Prepare: Selection of Institution and Program

Select Your Institution

Many of the discussions and assignments in this course ask you to apply what you are learning to a particular college or university situation. You have the option of focusing your work in this course on the institution where you are currently employed or on an institution of your choosing. You might choose an institution that you attended as an undergraduate, an institution where you would like to work sometime, or an institution in your area that has assessment information available through its website.

Select a Course or Program

In preparation for your course project, you should also select a program, course, or lesson on which to focus. This could be an academic course you are teaching, a training course for employees, a student advising session, a degree program, or a one-hour leadership seminar you might offer to students or employees. As you move forward in this class, you will use this course or program as the basis for your Assessment of Learning Plan.


For this assignment, you will apply what you have learned so far in the course about the misunderstanding of—and resulting resistance to—assessment efforts. You will also propose known strategies for navigating the resistance to assessment, as presented in the literature we have read in this course. In this real-world, on-the-job, practical assignment, you will assume the role of a member of student services, an academic department, or another program that serves students. In this scenario, your colleagues have been asked to collaborate on implementing an assessment plan, but there has been some resistance. You will create two email messages:

  1. The first is one you might send to a supervisor who has asked you to look into the controversy regarding assessment.
  2. The second is one you might send to a colleague who you heard complaining about being involved in assessment and recently asked, “What is the administration expecting us to do now?”


Assuming the role of a member of a student services or an academic department or program, develop two email messages as described below. These messages are to be concise and professional. In both email messages, provide citations from the readings thus far in the course to support your position and provide a list of references from the readings that you use for this assignment. Be sure to apply the submission requirements described below.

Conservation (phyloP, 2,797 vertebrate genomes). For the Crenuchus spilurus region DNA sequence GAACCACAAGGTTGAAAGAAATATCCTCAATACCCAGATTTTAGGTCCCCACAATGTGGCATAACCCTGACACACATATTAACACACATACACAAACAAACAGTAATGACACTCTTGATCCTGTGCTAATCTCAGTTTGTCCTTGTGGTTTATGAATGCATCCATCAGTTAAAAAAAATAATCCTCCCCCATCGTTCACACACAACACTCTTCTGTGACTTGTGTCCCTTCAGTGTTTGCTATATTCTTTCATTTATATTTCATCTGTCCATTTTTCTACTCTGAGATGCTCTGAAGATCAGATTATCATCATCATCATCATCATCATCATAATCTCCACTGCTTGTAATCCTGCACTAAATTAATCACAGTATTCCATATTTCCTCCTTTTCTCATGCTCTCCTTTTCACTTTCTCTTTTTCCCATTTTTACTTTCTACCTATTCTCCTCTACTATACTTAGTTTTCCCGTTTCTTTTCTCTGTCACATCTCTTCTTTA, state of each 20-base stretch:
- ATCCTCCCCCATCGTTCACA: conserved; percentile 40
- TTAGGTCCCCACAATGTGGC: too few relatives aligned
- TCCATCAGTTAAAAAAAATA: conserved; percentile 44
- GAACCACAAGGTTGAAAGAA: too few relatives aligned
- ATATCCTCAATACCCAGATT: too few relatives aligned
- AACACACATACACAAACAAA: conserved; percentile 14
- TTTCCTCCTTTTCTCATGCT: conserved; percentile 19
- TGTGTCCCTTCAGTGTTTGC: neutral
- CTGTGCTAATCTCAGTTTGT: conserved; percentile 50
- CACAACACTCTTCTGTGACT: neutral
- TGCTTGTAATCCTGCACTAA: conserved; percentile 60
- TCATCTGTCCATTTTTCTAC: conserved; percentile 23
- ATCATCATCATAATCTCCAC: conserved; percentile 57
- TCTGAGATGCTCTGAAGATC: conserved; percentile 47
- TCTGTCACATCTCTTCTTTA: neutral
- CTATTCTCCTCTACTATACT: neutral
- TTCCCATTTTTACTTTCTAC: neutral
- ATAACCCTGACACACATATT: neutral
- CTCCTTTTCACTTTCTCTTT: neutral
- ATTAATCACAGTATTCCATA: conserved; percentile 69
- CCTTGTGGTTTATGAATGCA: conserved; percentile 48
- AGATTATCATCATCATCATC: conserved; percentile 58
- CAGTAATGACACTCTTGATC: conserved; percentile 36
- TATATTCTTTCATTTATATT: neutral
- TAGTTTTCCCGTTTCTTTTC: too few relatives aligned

Please Note: Throughout this course, you should use the assessment process provided in List 1.1, the Four-Step Teaching-Learning-Assessment Process (Suskie, 2018) to guide you.

1.  Establish clear, observable expected goals for student learning

2. Ensure that students have sufficient opportunities to achieve those goals

3. Systematically gather, analyze, and interpret evidence of how well student learning meets those goals

4. Use the resulting information to understand and improve student learning

  • Your first email message should be directed to the head of the department, your direct supervisor, who is aware that there has been some resistance to assessment among those working in your academic department or program. Your supervisor has asked you to report on what assessment is, discuss common obstacles to faculty/staff involvement, and recommend strategies (based on the literature) for how your department can engage faculty or staff members in assessment efforts, and create a culture that supports assessment.
  • The second email message should be directed to a colleague in your department or program, one whom you have heard complain about “what the administration is expecting us to do now.” In this more informal email message, persuade your colleague of the value of assessment and the reasons they should be involved, referencing the literature you have read in this course.

Submission Requirements

Your submission should meet the following requirements:

  • Written communication: Written communication is free of errors that detract from the overall message.
  • Resources: Support ideas, claims, and concepts with evidence from scholarly literature. In graduate writing, you should aim to include references to the literature in every paragraph you write, in order to make an effective, persuasive, academic argument.
  • APA formatting: Resources and citations are formatted according to current APA Style and Formatting requirements.
  • Length: 1–1.5 pages for each email message (for a total of 2–3 pages), single-spaced, ****plus a title page and references page.*****


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